It is a conundrum that most people have already made up their mind about. The removal or the protection of Confederate era monuments in New Orleans. I suppose that would apply to monuments of that same era around the state. I get the feeling that removing monuments is kind of like eating potato chips,  you're not going to stop at one.

The debate when simplified seems to be this. Are the monuments the glorification of a time when not all of our citizens were treated as equals or are they moments in time that reflect the history of a state that wasn't always pretty.

I can see the passion and emotion that each side uses to fuel their beliefs and ideology.

The Louisiana Radio Network is reporting that Franklinton Senator Beth Mizell seems to believe that there can be a compromise on this issue. In my view, the basics of her legislation seem to make common sense. I know common sense and legislation in Louisiana very seldom go hand in hand.

Senator Mizell would like to enact legislative protection for any monument that is 25 years or older. Her legislation would also protect monuments that are on historic registers either through the state or national government.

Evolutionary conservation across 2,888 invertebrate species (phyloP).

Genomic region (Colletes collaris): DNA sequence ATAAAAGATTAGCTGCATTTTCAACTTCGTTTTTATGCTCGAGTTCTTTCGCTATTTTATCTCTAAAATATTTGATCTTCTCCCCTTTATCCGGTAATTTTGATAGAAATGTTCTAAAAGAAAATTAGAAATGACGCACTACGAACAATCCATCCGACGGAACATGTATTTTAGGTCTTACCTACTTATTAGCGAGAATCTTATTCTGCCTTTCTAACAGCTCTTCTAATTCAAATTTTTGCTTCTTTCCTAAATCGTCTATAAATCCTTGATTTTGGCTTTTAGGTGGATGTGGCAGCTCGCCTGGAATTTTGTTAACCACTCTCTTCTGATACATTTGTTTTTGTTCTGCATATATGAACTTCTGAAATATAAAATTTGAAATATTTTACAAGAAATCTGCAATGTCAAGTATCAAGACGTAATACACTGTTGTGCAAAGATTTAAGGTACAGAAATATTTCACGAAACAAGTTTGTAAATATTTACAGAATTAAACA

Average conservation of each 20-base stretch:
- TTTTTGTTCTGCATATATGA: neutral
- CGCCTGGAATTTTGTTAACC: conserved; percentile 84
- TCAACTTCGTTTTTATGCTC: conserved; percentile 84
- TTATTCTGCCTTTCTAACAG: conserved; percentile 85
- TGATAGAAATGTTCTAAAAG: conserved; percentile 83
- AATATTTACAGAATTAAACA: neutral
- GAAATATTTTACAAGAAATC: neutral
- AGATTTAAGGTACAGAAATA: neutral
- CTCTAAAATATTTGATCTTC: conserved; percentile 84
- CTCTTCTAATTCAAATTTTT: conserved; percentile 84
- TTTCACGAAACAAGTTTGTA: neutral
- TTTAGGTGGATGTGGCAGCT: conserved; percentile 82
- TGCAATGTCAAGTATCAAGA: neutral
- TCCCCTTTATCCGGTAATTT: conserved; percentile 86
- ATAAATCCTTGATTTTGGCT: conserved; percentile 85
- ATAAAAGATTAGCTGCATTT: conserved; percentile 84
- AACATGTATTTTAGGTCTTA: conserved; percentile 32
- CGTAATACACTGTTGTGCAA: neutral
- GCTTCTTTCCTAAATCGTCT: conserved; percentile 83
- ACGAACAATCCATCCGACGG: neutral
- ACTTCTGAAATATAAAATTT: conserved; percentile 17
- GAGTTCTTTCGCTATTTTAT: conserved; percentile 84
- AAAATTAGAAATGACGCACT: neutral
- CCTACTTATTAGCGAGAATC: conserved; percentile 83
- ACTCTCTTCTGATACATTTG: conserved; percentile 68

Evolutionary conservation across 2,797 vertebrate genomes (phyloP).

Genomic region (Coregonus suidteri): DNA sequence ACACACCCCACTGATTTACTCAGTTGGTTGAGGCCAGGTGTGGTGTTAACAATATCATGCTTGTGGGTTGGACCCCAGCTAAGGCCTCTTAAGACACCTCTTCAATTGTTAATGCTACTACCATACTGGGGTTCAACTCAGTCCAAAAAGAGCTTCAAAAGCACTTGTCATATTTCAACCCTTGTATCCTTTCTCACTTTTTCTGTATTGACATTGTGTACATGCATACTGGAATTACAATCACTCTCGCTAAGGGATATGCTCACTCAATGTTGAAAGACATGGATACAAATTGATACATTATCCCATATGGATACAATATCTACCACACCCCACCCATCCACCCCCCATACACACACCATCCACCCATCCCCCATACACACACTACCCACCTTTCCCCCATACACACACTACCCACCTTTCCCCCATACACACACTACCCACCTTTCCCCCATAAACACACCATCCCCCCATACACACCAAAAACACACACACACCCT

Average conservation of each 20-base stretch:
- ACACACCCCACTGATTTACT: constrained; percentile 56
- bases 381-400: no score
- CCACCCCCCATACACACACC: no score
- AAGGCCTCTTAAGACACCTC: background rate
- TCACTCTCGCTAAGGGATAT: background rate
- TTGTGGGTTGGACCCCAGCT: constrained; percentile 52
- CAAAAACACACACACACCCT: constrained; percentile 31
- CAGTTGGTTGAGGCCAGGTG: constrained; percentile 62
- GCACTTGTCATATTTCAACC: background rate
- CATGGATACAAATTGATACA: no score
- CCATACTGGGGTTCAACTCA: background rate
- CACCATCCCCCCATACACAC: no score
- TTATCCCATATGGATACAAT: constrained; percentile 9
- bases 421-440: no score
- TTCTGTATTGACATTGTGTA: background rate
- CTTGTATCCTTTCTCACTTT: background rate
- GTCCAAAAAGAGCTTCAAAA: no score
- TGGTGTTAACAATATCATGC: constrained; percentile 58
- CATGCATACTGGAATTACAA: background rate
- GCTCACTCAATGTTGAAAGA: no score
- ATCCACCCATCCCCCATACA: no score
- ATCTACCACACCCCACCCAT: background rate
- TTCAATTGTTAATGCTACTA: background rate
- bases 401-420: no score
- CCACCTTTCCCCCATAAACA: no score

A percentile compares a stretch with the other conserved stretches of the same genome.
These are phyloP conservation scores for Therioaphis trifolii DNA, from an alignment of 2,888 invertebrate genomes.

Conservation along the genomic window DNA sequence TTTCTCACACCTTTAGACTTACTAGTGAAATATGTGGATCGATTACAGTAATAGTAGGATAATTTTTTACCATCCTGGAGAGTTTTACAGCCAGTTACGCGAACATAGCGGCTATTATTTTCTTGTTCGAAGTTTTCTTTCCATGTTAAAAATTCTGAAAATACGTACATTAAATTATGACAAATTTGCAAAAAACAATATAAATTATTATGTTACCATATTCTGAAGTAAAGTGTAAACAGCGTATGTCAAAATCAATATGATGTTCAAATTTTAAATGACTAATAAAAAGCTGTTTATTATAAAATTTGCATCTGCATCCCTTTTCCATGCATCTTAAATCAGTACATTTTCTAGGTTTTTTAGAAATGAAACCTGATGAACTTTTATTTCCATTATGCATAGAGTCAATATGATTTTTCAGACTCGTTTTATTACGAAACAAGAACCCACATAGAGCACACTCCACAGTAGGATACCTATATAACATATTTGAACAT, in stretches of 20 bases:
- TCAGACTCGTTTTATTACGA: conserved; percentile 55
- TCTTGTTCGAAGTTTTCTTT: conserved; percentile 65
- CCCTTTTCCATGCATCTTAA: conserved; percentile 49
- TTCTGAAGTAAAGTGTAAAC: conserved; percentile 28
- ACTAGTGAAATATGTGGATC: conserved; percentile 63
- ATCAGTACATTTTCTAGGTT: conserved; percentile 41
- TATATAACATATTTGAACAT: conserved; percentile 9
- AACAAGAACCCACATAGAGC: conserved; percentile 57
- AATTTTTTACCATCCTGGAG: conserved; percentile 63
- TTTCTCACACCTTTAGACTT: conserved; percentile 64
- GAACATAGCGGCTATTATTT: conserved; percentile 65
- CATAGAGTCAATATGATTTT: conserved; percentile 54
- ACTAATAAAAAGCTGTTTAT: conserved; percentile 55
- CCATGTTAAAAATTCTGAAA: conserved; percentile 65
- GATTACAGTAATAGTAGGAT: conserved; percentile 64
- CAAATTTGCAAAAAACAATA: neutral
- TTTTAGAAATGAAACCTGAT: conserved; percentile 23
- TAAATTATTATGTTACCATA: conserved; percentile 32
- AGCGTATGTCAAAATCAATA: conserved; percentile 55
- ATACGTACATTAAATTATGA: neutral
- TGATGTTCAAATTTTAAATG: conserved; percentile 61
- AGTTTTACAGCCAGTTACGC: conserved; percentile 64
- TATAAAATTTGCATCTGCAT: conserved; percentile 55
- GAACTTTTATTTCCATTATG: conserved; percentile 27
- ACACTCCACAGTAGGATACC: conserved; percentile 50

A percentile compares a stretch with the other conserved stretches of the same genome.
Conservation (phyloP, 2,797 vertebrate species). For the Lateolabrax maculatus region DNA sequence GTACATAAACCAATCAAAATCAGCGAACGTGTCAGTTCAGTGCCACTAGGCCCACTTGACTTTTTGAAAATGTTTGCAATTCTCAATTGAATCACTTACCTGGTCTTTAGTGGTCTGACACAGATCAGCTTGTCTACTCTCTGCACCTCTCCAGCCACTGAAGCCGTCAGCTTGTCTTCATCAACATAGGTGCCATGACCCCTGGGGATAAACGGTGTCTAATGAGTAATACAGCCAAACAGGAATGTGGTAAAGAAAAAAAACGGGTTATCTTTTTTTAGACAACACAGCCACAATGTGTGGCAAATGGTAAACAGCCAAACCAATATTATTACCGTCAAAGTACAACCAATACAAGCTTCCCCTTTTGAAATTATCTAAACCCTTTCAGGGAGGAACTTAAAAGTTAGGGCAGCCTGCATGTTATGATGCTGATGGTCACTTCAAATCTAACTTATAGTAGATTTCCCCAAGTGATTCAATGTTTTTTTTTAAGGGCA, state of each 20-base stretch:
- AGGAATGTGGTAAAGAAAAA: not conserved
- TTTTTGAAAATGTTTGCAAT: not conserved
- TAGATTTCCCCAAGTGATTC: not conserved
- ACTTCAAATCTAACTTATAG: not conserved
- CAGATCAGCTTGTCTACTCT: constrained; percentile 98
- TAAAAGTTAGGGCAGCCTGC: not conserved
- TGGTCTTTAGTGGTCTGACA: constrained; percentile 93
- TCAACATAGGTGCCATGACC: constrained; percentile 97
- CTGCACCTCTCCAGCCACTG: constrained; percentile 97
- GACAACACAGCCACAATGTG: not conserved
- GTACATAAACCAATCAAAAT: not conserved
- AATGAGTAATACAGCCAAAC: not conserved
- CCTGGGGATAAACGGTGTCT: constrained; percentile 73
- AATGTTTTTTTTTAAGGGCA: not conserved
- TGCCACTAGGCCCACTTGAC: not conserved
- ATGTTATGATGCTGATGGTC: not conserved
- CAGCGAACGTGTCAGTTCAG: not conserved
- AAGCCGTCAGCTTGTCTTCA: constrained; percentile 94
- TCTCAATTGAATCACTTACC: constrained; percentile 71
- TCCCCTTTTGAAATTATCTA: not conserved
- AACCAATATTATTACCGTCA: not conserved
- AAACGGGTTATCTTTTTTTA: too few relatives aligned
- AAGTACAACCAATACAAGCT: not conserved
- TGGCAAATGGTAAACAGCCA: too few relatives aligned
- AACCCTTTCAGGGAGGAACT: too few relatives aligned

Her bill also provides language for the removal of monuments throughout the state. That request for removal would have to come from a local government or municipality. In that request, the governing body would have to demonstrate a valid reason why they believe the monument needs to come down. In order to take that monument down the legislature would have to approve the request.

In a nutshell, Senator Mizell believes that a single municipality should not have the power to remove any monument that could have significance to the entire populace of the state. Mizell is hoping to have her bill heard before the state's  Committee on Senate and Governmental Affairs.

It is very seldom, if ever, I believe the Louisiana Legislature should have a final say-so in anything, but in this case, the idea seems to be a solid effort to give all sides an equal say. It also allows time for honest and passionate discussion on the message that is being conveyed by the display of a certain monument in a specific community.

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